Does anyone remember that fabulous yet disturbing kid’s show Chocky from the 1980s? It featured opening credits with a rotating pyramid and a kid who talked to a hovering blob. You don’t? Never mind…I have discovered the original Chocky, a novel by John Wyndham, author of Day of the Triffids and The Midwich Cuckoos (later made into the Village of the Damned movie). Now, let me give you a run down on this timeless sci-fi novel.
David Gore is concerned when he overhears his adopted son Matthew talking to an imaginary friend. At eleven years old, isn’t Matthew too old for such things? As Matthew’s behaviour becomes more erratic, affecting his schooling and family relationships, David and his wife Mary being to wonder if this passing phase is something sinister. Who is Matthew really talking to? They enlist the help of an acquaintance, psychologist Mr Landis, to talk to Matthew. This yields frightening results.
Could Chocky be real? And if so who is he/she, and why the communication with Matthew? Would Chocky harm Matthew, or is Chocky merely a figment of a disturbed pre-adolescent mind?
Comments and Analysis
What makes Chocky so readable is the mystery, combined with a likeable, if a little stuffy, first person narrator in David. His voice fits smoothly alongside a cast of similar characters. David is a loving father, though absent from the family home for the majority of the week, and fits the model of a 1960s male breadwinner: “It did not greatly surprise me that I had not encountered Matthew in the mood before. I saw little of the children during the week.’(p9) David is also, I suspect, a teeny bit sexist, (‘I don’t understand women. Nobody does. Least of all themselves.’ p15) and finds family life stifling: ‘When we had got rid of them [the children] I gave Mary the news of the day’ (p111). Never the less, his relationship with Matthew is tender and endearing. Here is a man who is old-fashioned in his outlook, trying to understand something new and complex.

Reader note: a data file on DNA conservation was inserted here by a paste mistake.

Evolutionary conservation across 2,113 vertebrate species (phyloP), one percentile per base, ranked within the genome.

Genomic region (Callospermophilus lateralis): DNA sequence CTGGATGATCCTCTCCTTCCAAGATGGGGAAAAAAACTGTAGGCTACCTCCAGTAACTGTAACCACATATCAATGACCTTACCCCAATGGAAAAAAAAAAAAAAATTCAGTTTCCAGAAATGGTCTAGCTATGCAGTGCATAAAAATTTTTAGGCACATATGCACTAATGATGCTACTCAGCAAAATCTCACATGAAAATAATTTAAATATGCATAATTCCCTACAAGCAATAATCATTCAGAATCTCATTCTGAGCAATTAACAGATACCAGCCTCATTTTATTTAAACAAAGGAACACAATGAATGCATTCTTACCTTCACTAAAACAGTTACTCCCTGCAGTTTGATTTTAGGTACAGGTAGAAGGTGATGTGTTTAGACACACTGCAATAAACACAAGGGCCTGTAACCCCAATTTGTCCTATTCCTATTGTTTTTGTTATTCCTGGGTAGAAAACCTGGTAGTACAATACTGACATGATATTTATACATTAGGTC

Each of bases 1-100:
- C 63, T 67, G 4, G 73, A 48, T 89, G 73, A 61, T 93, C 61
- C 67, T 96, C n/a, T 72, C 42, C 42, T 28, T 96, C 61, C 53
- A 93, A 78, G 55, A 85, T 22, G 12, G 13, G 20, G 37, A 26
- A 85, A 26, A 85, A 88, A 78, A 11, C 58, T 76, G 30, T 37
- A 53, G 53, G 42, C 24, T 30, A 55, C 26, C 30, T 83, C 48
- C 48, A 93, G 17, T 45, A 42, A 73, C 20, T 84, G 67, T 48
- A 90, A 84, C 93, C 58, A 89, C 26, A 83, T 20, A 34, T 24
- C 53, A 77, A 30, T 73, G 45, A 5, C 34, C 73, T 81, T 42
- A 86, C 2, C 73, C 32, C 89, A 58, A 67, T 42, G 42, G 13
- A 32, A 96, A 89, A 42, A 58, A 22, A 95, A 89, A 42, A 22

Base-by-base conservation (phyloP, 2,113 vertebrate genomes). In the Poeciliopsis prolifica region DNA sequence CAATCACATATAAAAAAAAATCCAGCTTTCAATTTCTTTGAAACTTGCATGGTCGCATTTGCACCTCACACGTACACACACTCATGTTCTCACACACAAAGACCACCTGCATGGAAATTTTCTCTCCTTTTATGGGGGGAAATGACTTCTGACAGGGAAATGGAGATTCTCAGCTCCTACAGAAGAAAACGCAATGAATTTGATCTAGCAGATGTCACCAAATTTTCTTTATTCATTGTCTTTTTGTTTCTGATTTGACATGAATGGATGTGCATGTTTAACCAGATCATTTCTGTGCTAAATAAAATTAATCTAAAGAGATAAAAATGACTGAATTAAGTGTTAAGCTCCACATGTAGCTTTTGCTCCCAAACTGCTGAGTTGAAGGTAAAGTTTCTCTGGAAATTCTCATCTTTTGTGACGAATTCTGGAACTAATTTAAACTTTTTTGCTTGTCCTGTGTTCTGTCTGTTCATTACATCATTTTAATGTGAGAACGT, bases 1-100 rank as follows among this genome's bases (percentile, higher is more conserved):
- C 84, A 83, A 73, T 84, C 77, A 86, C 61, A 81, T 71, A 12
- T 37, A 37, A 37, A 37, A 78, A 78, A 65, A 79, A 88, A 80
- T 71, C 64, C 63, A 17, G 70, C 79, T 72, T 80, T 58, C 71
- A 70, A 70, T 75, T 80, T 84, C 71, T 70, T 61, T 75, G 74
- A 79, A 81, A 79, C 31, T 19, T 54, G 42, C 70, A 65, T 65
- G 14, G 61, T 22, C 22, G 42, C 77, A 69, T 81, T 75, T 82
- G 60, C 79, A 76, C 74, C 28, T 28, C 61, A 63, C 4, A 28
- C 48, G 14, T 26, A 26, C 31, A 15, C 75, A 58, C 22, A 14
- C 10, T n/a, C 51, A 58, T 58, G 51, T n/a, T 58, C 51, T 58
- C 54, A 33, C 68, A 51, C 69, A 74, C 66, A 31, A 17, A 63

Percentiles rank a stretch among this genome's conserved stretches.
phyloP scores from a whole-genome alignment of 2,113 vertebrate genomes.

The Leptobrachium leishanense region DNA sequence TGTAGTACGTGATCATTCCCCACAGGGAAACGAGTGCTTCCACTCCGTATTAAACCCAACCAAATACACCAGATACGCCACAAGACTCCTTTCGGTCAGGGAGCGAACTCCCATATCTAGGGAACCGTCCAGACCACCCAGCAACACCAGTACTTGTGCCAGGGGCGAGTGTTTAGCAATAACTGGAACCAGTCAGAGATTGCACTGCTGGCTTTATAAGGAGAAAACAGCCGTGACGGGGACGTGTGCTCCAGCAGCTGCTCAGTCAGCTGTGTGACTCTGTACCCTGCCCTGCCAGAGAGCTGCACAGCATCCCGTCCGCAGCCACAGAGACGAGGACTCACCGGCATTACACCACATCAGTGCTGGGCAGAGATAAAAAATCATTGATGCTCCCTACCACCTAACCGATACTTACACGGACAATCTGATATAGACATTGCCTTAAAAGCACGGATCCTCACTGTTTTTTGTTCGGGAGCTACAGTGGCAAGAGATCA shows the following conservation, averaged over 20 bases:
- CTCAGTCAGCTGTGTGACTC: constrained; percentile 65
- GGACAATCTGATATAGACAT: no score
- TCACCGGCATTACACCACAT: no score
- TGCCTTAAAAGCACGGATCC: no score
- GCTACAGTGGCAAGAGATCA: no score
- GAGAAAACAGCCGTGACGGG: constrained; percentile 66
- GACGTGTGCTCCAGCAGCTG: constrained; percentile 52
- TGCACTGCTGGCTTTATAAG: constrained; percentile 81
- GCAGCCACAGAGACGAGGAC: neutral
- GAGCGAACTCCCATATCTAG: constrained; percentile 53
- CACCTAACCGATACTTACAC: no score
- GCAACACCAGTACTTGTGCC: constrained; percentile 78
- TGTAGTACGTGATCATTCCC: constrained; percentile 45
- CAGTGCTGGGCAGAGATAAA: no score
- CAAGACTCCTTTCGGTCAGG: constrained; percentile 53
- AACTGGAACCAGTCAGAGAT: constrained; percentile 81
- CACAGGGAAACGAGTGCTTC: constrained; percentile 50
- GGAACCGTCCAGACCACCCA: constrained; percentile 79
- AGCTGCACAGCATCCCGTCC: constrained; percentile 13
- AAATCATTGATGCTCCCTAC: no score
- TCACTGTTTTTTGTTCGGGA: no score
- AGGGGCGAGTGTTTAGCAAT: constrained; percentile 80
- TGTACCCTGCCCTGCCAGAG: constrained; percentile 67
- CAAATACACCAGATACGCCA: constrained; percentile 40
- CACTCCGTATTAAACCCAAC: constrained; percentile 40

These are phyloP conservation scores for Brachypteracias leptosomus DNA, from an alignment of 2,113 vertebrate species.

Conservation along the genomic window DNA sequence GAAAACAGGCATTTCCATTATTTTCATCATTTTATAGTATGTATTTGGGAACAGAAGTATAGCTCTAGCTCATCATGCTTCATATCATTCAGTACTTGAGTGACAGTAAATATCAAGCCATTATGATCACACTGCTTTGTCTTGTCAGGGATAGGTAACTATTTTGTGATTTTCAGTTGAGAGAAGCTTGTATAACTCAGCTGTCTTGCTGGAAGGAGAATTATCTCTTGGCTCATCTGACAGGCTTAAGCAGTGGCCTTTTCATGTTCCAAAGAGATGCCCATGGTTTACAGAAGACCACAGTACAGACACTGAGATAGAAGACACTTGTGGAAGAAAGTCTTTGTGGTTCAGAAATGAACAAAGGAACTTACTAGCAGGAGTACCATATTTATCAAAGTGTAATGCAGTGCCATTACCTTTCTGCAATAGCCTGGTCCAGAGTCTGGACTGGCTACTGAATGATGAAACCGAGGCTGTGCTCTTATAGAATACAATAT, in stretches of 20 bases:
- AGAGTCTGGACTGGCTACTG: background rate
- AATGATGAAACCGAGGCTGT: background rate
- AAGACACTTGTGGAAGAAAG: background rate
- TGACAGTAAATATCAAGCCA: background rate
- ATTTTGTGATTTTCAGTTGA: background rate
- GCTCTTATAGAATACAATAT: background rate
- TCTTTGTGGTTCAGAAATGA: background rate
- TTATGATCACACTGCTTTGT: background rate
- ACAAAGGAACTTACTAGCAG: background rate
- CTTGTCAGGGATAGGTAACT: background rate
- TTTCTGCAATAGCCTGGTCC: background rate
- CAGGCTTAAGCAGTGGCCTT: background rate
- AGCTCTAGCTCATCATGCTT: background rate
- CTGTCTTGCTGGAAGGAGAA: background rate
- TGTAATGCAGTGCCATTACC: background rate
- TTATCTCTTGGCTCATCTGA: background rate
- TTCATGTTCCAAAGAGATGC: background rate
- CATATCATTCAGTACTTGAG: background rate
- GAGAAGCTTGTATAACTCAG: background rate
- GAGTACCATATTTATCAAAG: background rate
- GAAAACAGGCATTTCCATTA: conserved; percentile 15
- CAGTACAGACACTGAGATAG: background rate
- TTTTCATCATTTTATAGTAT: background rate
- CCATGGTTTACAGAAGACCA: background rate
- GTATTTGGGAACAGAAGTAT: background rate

Chocky is populated with characters sporting strong mid-20th century names: Janet, Colin, Mary, Kenneth, and a dialogue that feels queerly formal yet adorable to this generation X/Y reader, with phrases such as ‘old boy’, ‘oh golly gosh’, ‘a jolly cold’. David also has that nasty 20th century habit of smoking inside (cough, cough).
Wyndham’s writing style is straightforward, and while nothing incredibly original, it is economical and pacey. The true genius of Chocky lies in the subtle plot development and subject matter. Within a limited number of pages (153 in my edition), Wyndham makes his reader consider some very fundamental ideas around perception of self, reality and identity. He also successfully re-imagines possession and alien visitation in a unique way. This is while telling the story of a boy who must exist within the shadow of the unknown, who quietly insists that Chocky is not a figment of his imagination.
Published the year before the moon landing, Chocky captures the feeling of a society that is in awe of its progress, yet fearful of where this may lead. The novel also touches on many social issues of the time, including environmentalism, mental health treatment (hypnosis) and attitudes, women’s role in society and the power of the media. I think Wyndham (born in 1903) could not have conceived how connected we are now to the world media and the news cycle, despite his imaginative genius.
I would recommend Chocky as a quick read that would also be enjoyable for older children/young adults. A tender exploration of childhood and family life, whilst also an engaging work of science fiction.
ISBN: 978-0-141-04218-3. My edition published by Penguin Books 2009 (a re-issue from 1970).